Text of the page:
Paperight has a beautiful new explainer video. (Woo!) Lovingly crafted by the animation geniuses at Cape Town’s Sea Monster and narrated by the lovely curling voice of novelist, poet and dramatist Sindiwe Magona (in both English and Xhosa), our little 38-second clip aims to explain our sometimes-complicated business in a way that anyone can understand.

So, here it is. We hope you enjoy it.

Paperight Matric Exam Packs (Languages)

Get matric past papers from Paperight!

Do you need to prepare for your matric exams but can’t find past papers to help you study? You can find comprehensive collections of official matric past papers, memos and appendices on Paperight! Here are links to all of our matric exam packs for language subjects:

Afrikaans: HL • FAL • SAL ( EC | FS | GP | KZN | LP | MP | NC | NW | WC )

English: HL • FAL • SAL ( GP | KZN | LP )

isiNdebele: HL • FAL • SAL

isiXhosa: HL • FAL • SAL ( EC | GP | WC )

isiZulu: HL • FAL • SAL ( GP | KZN )

sePedi: HL • FAL • SAL ( GP | LP )

seSotho: HL • FAL • SAL ( FS | GP )

Setswana: HL • FAL • SAL ( GP | NW )

siSwati: HL • FAL • SAL

tshiVenda: HL • FAL • SAL ( GP | LP )

xiTsonga: HL • FAL • SAL ( GP )

A technical overview of Paperight site architecture

This is an unusually technical post for us: a description of what the Paperight website is made of. We’re very proud of the fact that Paperight is built from scratch using open-source technology, in part so that we can publish the code openly one day. (When we have the capacity to manage a public open-source project). I asked Shaine Gordon, lead developer at Realm Digital, to describe how the site is built.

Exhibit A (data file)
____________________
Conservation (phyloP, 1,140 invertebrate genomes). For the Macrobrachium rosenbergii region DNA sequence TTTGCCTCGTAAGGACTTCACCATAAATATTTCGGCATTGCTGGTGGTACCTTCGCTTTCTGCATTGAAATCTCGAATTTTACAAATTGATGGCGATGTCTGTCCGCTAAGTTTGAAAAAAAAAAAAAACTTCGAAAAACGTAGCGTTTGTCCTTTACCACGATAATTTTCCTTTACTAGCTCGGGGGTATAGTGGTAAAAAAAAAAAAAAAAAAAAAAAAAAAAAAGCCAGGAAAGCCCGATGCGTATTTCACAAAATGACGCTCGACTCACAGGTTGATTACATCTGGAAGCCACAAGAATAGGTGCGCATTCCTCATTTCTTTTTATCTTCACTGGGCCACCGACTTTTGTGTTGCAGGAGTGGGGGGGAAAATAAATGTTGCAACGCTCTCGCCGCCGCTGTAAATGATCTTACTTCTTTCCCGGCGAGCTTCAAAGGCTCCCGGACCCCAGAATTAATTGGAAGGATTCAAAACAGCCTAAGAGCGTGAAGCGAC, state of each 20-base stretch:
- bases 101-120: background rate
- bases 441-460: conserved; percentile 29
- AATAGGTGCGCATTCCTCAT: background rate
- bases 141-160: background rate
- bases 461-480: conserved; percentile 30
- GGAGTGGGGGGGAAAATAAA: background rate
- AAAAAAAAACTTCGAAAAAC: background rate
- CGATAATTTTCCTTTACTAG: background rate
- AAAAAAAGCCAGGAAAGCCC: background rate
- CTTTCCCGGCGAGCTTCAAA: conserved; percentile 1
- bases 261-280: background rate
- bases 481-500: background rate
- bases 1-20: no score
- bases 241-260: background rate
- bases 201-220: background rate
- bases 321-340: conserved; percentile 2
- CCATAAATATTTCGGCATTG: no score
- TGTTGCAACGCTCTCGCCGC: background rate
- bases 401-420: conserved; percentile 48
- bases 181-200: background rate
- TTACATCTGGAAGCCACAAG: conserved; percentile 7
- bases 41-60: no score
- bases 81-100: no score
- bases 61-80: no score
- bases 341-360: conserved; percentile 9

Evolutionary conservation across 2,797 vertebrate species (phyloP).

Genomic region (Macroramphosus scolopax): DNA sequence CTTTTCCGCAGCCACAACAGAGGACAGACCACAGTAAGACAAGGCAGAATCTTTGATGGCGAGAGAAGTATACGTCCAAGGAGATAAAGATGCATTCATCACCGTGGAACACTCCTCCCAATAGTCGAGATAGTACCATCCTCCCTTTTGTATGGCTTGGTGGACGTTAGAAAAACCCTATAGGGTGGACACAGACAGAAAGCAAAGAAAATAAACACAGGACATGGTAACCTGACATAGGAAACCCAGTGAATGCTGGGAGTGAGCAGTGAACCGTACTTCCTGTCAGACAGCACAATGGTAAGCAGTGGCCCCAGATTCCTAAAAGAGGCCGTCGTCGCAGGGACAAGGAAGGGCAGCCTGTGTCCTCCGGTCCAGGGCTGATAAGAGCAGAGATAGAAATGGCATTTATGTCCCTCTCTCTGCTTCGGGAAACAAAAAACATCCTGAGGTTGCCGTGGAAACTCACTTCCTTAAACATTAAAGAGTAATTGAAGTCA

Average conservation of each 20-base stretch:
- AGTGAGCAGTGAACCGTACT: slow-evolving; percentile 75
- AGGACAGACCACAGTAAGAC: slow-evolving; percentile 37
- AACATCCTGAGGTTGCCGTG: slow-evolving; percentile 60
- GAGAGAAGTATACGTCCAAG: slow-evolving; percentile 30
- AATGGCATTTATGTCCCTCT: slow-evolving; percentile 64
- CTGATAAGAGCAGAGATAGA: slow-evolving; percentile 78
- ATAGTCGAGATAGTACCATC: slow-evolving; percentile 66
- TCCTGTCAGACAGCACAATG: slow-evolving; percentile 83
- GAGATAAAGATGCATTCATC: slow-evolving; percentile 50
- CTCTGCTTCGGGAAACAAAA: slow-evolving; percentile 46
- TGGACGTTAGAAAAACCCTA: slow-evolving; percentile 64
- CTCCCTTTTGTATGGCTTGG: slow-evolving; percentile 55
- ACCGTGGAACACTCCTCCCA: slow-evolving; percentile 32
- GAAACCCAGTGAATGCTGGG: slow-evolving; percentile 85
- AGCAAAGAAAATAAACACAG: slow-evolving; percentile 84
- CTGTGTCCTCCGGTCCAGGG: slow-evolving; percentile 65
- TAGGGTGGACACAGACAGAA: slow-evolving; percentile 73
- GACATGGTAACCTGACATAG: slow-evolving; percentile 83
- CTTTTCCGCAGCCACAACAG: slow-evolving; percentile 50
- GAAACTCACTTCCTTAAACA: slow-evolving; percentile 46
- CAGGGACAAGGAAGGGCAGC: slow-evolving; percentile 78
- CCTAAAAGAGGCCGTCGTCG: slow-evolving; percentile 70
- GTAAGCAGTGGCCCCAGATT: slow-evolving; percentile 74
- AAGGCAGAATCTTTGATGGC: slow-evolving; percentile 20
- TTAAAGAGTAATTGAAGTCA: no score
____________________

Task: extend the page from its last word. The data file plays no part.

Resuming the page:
From the outset, was designed with the goals of efficiency, scalability, speed and security.

This lead to the decision to use Java/JSP (GPL) as the starting point.

Apache Tomcat 7 (Apache Licence 2.0) was selected as the Java container, being the industry standard when it comes to ease of setup, and performance.

For the architecture, SpringSource’s Spring Framework (Apache Licence 2.0) was selected. This again was chosen due to its industry standard performance, efficiency, and large support community.

The front end runs on Spring MVC 3.1, using Apache Tiles for layout management. This is secured using Spring Security 3.1.

For domain object management and persistence, we chose to use JPA (Java Persistence API), backed by Hibernate, using JTA (Java Transaction API) transaction management to ensure data can be retrieved and persisted reliably.

For indexing and searching content, Apache’s Lucene was the framework of choice. This was then seamlessly integrated with Hibernate, using Hibernate Search (LGPL 2.1).

One of the core requirements was the ability to alter and watermark PDF documents on the fly. For this we chose Apache’s PDFBox (Apache Licence 2.0). Its ability to process documents quickly and it’s free, open licence made it the natural choice.